“Tourism industry will bounce back” | Sunday Observer

“Tourism industry will bounce back”

4 October, 2020

Expressing optimism on Sri Lanka’s resilience and ability to re-emerge fast from crises, the NSBM Green University’s expert panel said at a recent forum, that it was confident the country would bounce back from the current scenario to rebuild a vibrant tourism industry.

At the session on ‘Tourism and Times of Uncertainty’, the panel which comprised academics and professionals called on the industry to stand by the country at this time of crisis until the dawn of better times. Chief Operating Officer, Nkar Travels and Tours, Dr. Damian Fernando centred his views on the necessity of all affected by this health crisis to embrace a greater flexibility when it comes to the acceptance of job offers.

At this stage the hospitality sector is the industry that is affected the most.

Hotels, guesthouses, guides, transportation have come to a standstill with no immediate signs of a reopening scenario.

He said Sri Lanka has shown strong resilience in the past in the face of the Easter attacks, the tsunami in 2004 and added that the mentality of Sri Lankans remained steadfast to come back on track even after the worst calamities.

Professor in Tourism Management of the Sabaragamuwa University, M.S.M Aslam outlined the importance of staying together in times of crisis and to find methods to built a stronger hospitality industry by enhancing training methods for all sectors in the industry.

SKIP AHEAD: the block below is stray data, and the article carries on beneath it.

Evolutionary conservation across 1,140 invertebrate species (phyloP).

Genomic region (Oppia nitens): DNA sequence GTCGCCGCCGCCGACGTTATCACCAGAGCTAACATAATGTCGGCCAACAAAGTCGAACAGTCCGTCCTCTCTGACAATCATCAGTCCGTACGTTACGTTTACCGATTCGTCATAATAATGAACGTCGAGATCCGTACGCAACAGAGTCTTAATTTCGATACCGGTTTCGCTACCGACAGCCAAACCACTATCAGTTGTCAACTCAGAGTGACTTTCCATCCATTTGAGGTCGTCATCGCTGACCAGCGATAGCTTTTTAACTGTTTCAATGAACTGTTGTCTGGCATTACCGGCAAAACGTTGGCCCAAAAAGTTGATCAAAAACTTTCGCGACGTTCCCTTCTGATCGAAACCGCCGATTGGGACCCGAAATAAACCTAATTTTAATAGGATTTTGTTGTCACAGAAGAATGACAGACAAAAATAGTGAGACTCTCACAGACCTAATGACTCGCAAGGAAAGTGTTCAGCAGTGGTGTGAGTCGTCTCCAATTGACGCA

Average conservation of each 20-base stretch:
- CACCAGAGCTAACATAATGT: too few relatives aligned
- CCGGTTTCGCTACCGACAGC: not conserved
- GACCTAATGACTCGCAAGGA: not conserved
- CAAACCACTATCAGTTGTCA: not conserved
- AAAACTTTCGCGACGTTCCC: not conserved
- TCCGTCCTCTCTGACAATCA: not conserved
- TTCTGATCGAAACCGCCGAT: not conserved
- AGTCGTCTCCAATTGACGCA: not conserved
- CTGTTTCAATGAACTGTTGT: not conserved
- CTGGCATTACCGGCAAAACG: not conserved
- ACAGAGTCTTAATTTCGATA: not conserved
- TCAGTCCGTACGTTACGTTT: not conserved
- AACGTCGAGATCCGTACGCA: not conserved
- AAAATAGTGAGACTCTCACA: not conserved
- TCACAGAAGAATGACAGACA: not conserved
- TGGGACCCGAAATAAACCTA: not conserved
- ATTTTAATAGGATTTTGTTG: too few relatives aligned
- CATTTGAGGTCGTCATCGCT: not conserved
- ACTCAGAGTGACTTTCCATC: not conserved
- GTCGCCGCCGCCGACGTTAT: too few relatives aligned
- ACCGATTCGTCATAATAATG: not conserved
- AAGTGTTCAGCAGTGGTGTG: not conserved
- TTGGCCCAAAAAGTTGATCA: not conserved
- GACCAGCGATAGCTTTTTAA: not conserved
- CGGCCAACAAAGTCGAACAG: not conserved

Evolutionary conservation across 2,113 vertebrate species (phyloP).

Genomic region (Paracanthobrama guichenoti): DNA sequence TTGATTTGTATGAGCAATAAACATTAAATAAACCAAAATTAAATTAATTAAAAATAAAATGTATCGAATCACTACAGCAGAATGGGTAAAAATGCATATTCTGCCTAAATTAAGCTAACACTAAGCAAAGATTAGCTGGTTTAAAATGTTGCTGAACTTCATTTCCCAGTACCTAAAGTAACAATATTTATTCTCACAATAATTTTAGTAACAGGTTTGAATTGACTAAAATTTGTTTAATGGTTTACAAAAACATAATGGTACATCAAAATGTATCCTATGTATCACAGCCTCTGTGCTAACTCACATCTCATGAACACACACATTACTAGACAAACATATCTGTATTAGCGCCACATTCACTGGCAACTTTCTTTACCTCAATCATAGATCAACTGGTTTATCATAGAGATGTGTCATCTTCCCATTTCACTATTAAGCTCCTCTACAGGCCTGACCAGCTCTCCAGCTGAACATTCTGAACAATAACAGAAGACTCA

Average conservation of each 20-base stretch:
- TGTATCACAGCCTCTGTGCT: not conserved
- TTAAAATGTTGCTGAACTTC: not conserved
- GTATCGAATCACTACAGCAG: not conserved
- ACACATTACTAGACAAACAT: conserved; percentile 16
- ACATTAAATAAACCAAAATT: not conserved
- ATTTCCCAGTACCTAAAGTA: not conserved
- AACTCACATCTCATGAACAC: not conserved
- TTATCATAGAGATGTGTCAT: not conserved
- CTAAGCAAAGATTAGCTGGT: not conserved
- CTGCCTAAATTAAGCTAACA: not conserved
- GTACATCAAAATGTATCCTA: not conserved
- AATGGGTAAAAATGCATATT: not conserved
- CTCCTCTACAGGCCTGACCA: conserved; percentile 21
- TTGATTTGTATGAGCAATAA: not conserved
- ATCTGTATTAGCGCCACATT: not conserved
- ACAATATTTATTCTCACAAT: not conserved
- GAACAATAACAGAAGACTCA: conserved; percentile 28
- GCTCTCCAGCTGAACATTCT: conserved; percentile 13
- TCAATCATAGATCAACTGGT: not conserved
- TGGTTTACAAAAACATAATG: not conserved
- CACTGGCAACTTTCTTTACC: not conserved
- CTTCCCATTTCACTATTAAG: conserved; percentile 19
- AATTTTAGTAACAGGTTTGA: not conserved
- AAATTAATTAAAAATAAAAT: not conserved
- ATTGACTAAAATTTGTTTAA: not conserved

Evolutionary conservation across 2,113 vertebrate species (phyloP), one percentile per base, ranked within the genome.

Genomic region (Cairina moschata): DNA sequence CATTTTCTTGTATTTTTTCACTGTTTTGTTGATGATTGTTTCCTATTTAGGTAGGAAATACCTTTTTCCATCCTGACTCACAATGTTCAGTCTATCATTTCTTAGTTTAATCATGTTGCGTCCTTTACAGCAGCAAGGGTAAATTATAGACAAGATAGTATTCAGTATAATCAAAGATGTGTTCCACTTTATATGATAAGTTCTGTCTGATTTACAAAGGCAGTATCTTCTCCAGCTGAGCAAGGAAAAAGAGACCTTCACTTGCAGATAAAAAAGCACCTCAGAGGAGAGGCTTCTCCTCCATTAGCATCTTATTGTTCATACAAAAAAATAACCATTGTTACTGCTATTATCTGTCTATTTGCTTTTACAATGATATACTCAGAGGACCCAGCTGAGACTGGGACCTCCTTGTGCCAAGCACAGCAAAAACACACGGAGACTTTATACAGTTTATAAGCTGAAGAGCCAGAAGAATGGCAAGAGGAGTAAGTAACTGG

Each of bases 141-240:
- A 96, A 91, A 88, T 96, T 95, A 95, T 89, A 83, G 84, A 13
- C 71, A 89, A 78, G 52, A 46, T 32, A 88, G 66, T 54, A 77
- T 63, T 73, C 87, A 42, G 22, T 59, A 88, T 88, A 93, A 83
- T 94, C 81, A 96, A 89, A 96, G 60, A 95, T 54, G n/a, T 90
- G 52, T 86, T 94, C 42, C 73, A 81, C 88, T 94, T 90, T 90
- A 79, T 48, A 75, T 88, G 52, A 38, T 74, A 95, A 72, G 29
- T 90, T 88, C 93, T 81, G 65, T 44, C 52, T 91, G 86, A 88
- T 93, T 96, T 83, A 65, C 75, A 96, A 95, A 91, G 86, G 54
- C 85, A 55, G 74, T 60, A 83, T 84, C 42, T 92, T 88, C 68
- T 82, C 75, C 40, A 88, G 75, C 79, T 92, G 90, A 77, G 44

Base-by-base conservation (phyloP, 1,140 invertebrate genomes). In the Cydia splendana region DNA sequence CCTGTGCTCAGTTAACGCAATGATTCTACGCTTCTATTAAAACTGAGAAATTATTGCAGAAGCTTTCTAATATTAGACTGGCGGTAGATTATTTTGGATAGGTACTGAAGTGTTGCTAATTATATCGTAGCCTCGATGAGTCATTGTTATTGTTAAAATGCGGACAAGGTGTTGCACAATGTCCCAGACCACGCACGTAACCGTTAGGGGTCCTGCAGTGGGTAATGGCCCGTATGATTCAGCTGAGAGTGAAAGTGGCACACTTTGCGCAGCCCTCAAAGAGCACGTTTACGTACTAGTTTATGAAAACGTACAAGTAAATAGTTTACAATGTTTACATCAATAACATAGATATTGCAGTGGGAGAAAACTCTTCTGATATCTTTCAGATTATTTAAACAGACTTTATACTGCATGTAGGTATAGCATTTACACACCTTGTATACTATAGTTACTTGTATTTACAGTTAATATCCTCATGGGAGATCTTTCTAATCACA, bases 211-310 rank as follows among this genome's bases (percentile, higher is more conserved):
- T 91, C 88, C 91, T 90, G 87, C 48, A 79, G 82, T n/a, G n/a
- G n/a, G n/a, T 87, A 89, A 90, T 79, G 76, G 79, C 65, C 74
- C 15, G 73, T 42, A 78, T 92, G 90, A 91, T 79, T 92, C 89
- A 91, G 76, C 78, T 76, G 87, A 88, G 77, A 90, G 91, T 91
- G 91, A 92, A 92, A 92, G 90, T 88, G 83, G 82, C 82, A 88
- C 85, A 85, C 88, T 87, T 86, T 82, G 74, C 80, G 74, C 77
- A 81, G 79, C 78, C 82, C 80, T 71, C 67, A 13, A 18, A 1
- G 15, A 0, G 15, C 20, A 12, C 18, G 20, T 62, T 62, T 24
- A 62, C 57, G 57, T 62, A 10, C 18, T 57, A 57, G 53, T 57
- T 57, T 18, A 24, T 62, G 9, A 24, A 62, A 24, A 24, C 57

The tourism authorities and the private sector should undertake more effective education and vocational training programs to reach these targets.

Head of AGSEP Research, Dr. Dietmar Doering highlighted the global aspects of Covid-19 and that Sri Lankan Universities in particular should center their recommendations to the Government based on facts and figures.

“Sri Lanka had been so far outstanding in tackling the Corona crisis with a mere 0.6% mortality rate which is remarkably low compared to other nations,” he said, while elaborating on the inter connectivity of the WHO and private funding agents in the US, after the US Government had withdrawn from the WHO funding program.

The very same companies which in the forefront of funding the WHO are developing vaccines to treat the Coronavirus.

Dr. Doering said that according to Virologists and Epidemiologists the usual timeline for the development of a vaccine is between eight to 12 years to minimise side effects.

“The development of a Covid-19 vaccine, if it surfaces in the near future, would certainly be risky for patients since the mandatory research periods are drastically reduced,” Dr. Doering said.